For most small- to medium-sized businesses, cash flow is one of the biggest worries. It’s nerve-wracking to follow the ups and downs of income and expenses, wondering if you’re going to run short or be able to cover the bills. What if that client doesn’t pay you before you need to pay employees? What if you have to pay for a big shipment before the rent is due?
You may want to get a line of credit from a bank to use in case of emergencies. Having cash in reserve, however, is important for times when you need it, and there are things you can do to bring in extra cash and reduce the chances of running short.
Here are five ideas to help you improve your business cash flow and build up a reserve:
- Progress billing
Depending on your business and the work you do, you may find it convenient to bill projects in stages or upon completion of set milestones. That way, you’ll be paid as you go and be secure in the knowledge that money is coming in regularly. Plus, if a client is late in paying you (or doesn’t pay you at all), you won’t have lost additional time or money as you can hold off on doing more work until receipt of payment.
- Review your inventory
Do some products sit on the shelf for months collecting dust? If items aren’t moving, they’re tying up cash by lying around in storage. Find the time to go through what you have, determine what moves and what doesn’t, sell off things that sit around (even if at a discount) and replace them with products that are more popular.
- Reward fast payments
Many businesses have a 30-day payment period, but you can offer clients a deal for paying you more quickly. Consider giving customers a 2% discount (or an amount you choose) for paying invoices within 10 business days. This option requires some additional work on the part of your accounting staff in order to keep track of who meets the deadlines and who doesn’t (and it can change from invoice to invoice), but it can make a difference for you while also rewarding your loyal customers.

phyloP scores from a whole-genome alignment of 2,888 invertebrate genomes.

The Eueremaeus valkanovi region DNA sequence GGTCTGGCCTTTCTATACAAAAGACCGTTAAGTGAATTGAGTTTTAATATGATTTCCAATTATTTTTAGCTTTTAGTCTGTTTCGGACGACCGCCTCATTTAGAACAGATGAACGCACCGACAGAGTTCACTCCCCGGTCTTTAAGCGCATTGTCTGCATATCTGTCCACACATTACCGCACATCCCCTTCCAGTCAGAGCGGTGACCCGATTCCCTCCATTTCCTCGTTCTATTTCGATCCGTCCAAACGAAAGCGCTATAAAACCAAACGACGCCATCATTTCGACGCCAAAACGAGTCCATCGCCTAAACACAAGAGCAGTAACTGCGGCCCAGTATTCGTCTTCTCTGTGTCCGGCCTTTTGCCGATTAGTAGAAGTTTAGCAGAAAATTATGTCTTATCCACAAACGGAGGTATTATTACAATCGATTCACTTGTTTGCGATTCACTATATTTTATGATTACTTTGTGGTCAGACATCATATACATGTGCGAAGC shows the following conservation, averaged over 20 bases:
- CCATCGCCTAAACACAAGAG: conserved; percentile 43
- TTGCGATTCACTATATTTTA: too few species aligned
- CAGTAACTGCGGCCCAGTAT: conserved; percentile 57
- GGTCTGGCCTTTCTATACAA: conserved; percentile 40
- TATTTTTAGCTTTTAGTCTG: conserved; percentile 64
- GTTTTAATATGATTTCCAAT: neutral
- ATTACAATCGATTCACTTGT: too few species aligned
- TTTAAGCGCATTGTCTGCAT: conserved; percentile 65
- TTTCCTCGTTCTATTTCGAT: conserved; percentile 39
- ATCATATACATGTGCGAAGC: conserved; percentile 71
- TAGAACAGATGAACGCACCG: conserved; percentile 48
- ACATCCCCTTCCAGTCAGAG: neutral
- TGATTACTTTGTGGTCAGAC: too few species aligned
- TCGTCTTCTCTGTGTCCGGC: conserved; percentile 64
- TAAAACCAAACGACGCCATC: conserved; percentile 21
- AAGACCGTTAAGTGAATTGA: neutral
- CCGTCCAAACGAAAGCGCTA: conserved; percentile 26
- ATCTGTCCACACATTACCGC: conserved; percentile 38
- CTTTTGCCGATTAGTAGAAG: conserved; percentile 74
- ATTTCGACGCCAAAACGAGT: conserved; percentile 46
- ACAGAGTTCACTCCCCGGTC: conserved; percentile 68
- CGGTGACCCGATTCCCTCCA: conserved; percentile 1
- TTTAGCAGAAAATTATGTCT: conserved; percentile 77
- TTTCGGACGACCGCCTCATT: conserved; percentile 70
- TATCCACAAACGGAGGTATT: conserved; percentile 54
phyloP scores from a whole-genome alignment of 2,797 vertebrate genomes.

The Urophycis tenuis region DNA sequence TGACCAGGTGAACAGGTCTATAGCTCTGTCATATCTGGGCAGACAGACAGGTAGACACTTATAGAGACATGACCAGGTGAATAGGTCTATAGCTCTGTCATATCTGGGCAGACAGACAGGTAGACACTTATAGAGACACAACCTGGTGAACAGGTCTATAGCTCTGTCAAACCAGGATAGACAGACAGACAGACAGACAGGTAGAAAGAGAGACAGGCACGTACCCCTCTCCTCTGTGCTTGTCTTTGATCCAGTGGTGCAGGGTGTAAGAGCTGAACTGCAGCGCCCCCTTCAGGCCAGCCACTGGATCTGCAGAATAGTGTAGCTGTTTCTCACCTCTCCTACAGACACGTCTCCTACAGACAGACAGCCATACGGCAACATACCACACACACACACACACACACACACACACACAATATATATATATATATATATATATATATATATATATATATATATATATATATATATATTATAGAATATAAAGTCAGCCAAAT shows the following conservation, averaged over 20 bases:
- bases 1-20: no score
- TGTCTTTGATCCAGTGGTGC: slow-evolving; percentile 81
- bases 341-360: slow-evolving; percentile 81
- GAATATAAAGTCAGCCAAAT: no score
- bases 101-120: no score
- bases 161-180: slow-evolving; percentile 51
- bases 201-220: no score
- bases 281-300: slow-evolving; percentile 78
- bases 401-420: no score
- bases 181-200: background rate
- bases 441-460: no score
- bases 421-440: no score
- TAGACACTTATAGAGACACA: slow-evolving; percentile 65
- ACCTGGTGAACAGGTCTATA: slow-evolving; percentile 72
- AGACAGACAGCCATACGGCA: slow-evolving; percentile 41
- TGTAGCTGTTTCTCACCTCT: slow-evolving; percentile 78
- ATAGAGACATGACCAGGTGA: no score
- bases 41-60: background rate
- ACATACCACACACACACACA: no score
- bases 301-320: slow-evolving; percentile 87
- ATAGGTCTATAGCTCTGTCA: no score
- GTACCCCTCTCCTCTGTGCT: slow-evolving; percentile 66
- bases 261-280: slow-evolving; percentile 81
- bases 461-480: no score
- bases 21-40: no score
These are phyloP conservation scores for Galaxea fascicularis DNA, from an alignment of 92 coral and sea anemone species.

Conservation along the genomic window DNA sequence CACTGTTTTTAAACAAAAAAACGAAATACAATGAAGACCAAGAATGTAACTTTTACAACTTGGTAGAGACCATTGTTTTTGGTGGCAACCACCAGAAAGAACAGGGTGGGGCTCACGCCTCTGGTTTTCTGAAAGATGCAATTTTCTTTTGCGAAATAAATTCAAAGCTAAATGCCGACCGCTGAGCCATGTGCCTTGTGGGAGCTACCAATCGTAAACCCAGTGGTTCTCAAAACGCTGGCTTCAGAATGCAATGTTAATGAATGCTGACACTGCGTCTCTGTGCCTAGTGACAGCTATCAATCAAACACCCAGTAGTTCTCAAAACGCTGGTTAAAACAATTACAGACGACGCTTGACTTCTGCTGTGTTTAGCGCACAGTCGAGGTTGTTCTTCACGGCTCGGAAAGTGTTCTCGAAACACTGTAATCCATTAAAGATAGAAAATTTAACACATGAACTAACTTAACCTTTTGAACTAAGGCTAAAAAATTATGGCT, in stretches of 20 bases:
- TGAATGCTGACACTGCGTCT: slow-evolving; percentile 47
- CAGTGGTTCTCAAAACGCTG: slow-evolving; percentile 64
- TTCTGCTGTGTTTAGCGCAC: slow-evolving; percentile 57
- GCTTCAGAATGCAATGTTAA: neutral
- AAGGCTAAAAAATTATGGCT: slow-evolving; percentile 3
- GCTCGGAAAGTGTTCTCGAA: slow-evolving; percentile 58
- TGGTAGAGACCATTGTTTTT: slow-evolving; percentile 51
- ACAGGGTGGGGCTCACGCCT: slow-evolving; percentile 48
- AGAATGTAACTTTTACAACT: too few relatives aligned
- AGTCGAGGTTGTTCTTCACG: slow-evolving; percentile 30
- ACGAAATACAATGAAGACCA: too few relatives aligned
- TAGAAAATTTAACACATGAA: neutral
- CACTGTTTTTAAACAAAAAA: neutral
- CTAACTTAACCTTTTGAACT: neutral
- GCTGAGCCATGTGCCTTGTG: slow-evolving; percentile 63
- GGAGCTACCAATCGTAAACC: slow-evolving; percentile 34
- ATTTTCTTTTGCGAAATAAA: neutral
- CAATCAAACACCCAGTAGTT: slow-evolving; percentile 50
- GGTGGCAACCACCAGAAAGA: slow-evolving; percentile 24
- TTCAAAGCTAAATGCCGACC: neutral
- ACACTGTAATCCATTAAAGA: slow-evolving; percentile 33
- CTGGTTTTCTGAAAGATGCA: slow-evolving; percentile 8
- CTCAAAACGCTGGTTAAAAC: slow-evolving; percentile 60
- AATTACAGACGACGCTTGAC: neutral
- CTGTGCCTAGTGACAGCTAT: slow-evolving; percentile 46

- Review your debtors
Too often, businesses give their clients the impression that it’s OK to pay after the due date, by failing to follow up late payers. Well, it’s not OK. Don’t send out overdue statements with 30-day, 60-day, or 90+ day references – if it’s late it’s late. Otherwise your customers will think you are allowing them even more time to pay! Review your aged debtors frequently. If you’re struggling, employ the services of a fee funding facility or in the worst cases, a debt collector. It’s not OK for you to fund other businesses by allowing them to extend payments. Keep them honest and you will be surprised how your cash flow could improve.
- Explore new tools and technologies
This suggestion may sound counterintuitive at first because it takes money to buy new equipment and software. However, if machinery regularly breaks down or you’re using outdated computer programs, you could be losing both time and money. See if there are better, more reliable options available that could help create efficiencies and streamline processes.
The importance of clear information
If you don’t have a clear picture, you can’t make important decisions. A cashflow forecast is a vital business tool in managing your cashflow. It helps you to understand where your money is going, and the impact of late payments. It also gives you clear information on whether or not you can afford capital expenditure, or your own debt obligations.
If you’re not already preparing them, you should also consider monthly or quarterly Key Performance Indicator (KPI) Reports. These provide up-to-date information on numerous business indicators, including debtor days and cashflow. Tracking performance more effectively allows you to take action early – which is critical when managing your cashflow.